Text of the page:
We attended the annual Boar’s Head and Yule Log Festival and Wassail Bowl at Grace United Methodist Church in Dayton. It's such a fun event...so meaningful, with lovely music and talented & enthusiastic participants! We go every year and never fail to enjoy ourselves.
It is a joy just to BE in this most beautiful church. My parents were married here in 1958, Bill and I followed suit in 1978! Our family loves to attend this annual holiday treat, as does my friend Terri, who usually goes with us.
The Boar's Head is probably the oldest continuing festival of the Christmas season. This pageant is rooted in ancient times when the boar was sovereign of the forest. A ferocious beast and menace to humans it was hunted as a public enemy. At Roman feasts, boar was the first dish served. Like our Thanksgiving turkey, roasted boar was a staple of medieval banquets. As Christian beliefs overtook pagan customs in Europe, the presentation of a boar's head at Christmas came to symbolize the triumph of the Christ Child over sin.
The Festival we know today originated at Queen's College, Oxford, England in 1340. Legend has it that a scholar was studying a book of Aristotle while walking through the forest on his way to Christmas Mass. Suddenly, he was confronted by an angry wild boar. Having no other weapon, the resourceful Oxonian rammed his metal-bound philosophy book down the throat of the charging animal, whereupon the brute choked to death. That night the boar's head, finely dressed and garnished, was borne in procession to the dining room, accompanied by carolers singing "in honor of the King of bliss."
By 1607, an expansive ceremony was in use at St. John's College, Cambridge, England. There, the boar's head was accompanied by "mustard for the eating" and decorated with flags and sprigs of evergreen, bay rosemary and holly. It was carried in state to the strains of the Boar's Head carol, still sung in the Christ Church ceremony.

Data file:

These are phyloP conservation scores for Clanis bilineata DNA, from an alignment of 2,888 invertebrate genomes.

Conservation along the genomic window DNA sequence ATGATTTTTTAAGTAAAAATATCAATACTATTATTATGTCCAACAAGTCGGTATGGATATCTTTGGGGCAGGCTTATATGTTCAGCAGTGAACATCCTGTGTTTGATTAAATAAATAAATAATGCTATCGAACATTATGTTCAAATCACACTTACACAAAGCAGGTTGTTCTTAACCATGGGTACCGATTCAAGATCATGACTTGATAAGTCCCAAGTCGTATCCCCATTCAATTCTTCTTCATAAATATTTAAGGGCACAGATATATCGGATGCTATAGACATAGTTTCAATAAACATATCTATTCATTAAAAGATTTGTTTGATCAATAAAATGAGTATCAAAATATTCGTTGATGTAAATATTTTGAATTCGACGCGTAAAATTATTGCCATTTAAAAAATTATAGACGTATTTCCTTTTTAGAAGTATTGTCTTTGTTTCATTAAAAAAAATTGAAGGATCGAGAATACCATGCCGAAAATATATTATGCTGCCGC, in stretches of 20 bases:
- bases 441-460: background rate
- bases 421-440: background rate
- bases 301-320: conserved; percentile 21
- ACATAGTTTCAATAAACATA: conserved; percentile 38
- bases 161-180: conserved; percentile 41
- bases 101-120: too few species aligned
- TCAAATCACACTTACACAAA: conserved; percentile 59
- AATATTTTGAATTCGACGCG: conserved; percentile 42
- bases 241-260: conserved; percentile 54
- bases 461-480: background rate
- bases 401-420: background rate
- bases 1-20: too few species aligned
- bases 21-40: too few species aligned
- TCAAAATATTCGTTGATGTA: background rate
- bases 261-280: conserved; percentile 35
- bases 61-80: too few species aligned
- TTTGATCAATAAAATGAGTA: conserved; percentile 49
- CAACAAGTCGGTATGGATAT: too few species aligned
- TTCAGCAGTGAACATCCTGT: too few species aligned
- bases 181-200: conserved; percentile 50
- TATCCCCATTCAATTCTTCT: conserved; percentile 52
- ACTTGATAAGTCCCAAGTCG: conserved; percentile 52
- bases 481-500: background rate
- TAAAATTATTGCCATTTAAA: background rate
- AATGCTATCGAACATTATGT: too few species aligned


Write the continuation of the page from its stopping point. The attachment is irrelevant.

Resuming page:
By then the traditional Boar's Head Festival had grown to include lords, ladies, knights, historical characters, cooks, hunters, and pages. Eventually, shepherds and wise men were added to tell the story of the Nativity. The whole was embellished with additional carols, customs and accoutrements. Mince pie and plum pudding good King Wenceslas and his pages, a yule log lighted from the last year's ember...all found a place and a symbolic meaning in the procession. This was the ceremony brought to colonial America by the Bouton family, persecuted French Huguenots who had learned of the custom during a period of exile in England. The Boutons settled in Troy, New York, and were closely connected with the Episcopal church and its schools, including Hoosac School where their descendant became Rector in 1888. He established the festival which had meant so much to his family as an annual Christmas observance. In 1926, the New York Evening Post described the Bask Boar's Head as a "complex and rich tapestry" of "exquisite melodies."
.I hope your week is going well! There is always so much to do at this special time of year...all of us at Rabbit Run have been *hopping* like crazy! I have had such a sweet time of late and have a few more posts planned to share it all with you.
But for now I must run...as a School Room Mom, I have lots to do to prepare for the big party on Friday!
Can you believe it is already December 16th? My! Where has this month gone?
I know all of you are busy too...just take time to relax a bit, do something fun and smile. This lovely season is so glorious and passes by in the wink of an eye!
Love and Hugs,